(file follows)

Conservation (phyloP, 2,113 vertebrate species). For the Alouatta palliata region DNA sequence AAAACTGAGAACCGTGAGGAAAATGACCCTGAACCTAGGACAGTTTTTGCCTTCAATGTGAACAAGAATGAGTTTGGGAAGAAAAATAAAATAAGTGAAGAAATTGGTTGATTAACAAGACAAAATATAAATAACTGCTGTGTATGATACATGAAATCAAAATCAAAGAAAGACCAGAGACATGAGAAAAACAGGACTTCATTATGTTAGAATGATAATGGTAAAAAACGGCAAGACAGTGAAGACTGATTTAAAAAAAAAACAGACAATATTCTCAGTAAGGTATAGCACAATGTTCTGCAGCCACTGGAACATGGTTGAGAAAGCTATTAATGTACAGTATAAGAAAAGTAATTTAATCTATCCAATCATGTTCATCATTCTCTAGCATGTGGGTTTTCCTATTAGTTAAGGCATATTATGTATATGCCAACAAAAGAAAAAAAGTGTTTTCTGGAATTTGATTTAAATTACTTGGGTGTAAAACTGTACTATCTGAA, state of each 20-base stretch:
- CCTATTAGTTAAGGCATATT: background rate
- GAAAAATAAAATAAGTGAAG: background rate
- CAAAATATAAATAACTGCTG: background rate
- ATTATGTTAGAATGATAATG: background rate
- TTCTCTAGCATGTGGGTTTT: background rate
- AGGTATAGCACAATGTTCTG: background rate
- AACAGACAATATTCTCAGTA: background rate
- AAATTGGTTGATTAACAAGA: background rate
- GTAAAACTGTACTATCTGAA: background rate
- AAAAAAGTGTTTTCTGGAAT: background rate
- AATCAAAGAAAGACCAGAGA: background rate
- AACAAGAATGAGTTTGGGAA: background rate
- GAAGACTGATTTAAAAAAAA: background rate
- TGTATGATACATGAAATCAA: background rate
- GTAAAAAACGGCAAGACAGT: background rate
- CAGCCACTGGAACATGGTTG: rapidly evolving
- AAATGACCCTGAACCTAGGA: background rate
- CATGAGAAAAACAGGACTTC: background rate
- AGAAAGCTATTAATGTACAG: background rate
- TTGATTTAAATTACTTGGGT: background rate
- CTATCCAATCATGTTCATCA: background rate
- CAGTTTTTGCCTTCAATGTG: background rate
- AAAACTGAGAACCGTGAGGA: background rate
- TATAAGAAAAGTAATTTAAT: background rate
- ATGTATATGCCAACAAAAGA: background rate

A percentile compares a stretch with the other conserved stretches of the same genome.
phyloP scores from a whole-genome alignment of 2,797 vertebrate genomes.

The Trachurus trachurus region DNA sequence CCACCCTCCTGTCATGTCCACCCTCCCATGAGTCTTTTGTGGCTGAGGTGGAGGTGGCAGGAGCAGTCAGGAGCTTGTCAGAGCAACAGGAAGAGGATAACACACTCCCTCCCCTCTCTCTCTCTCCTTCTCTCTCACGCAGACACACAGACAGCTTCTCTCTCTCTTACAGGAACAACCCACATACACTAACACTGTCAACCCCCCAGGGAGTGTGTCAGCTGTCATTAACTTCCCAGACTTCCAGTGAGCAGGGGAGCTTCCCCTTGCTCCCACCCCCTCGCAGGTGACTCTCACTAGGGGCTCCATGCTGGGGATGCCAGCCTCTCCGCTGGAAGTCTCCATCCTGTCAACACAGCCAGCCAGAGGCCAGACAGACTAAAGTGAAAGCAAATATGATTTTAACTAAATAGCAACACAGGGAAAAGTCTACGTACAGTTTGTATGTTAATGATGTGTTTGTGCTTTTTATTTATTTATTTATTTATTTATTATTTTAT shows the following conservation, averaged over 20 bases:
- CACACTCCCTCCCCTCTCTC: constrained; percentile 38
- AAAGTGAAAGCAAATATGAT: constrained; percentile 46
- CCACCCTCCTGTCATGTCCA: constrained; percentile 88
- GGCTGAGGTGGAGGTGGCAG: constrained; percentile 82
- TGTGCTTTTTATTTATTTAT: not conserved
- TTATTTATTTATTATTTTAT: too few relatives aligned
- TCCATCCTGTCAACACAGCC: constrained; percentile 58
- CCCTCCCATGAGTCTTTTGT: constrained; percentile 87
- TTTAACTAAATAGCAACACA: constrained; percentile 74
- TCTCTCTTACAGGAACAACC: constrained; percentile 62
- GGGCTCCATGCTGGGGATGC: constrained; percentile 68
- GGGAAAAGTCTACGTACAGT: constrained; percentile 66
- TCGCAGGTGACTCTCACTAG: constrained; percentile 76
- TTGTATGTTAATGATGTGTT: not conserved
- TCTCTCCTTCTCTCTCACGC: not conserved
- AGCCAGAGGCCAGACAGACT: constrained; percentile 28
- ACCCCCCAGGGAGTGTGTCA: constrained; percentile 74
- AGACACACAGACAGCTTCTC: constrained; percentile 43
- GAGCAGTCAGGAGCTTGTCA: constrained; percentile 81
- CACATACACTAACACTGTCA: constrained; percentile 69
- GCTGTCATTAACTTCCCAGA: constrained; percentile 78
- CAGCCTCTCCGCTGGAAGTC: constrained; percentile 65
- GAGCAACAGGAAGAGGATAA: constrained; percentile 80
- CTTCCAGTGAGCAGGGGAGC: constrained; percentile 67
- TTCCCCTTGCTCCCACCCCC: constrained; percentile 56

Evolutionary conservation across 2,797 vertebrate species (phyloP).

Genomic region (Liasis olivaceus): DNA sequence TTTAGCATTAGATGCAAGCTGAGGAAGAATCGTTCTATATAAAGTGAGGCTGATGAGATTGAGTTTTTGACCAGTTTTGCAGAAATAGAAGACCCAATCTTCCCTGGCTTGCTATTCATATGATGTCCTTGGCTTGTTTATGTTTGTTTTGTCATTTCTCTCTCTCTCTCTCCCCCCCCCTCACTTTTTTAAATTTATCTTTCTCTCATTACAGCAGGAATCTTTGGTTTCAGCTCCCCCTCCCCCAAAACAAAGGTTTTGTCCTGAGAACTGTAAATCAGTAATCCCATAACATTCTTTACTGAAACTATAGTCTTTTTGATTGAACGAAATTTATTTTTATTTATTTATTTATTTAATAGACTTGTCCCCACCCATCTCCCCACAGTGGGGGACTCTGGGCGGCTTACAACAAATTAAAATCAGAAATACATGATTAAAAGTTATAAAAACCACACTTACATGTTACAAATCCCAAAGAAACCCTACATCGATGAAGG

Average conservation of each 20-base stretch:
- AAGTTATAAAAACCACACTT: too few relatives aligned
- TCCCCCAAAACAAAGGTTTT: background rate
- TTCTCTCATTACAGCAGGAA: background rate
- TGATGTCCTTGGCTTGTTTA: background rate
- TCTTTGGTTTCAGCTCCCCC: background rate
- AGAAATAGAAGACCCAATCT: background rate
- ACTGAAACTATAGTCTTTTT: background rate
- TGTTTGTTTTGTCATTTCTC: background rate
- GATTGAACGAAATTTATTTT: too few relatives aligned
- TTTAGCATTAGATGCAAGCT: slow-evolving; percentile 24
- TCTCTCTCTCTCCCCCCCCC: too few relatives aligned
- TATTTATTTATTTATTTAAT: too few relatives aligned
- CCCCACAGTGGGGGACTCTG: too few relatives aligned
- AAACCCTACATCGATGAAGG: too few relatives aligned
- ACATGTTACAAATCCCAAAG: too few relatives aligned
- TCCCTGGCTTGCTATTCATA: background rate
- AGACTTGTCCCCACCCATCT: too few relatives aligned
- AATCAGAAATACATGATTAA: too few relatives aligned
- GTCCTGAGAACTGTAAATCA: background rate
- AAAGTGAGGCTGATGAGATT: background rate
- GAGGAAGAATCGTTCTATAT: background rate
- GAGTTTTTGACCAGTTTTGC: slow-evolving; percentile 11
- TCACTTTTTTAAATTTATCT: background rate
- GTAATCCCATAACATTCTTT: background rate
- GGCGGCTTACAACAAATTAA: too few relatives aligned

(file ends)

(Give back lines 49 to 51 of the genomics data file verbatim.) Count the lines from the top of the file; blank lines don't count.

- CACATACACTAACACTGTCA: constrained; percentile 69
- GCTGTCATTAACTTCCCAGA: constrained; percentile 78
- CAGCCTCTCCGCTGGAAGTC: constrained; percentile 65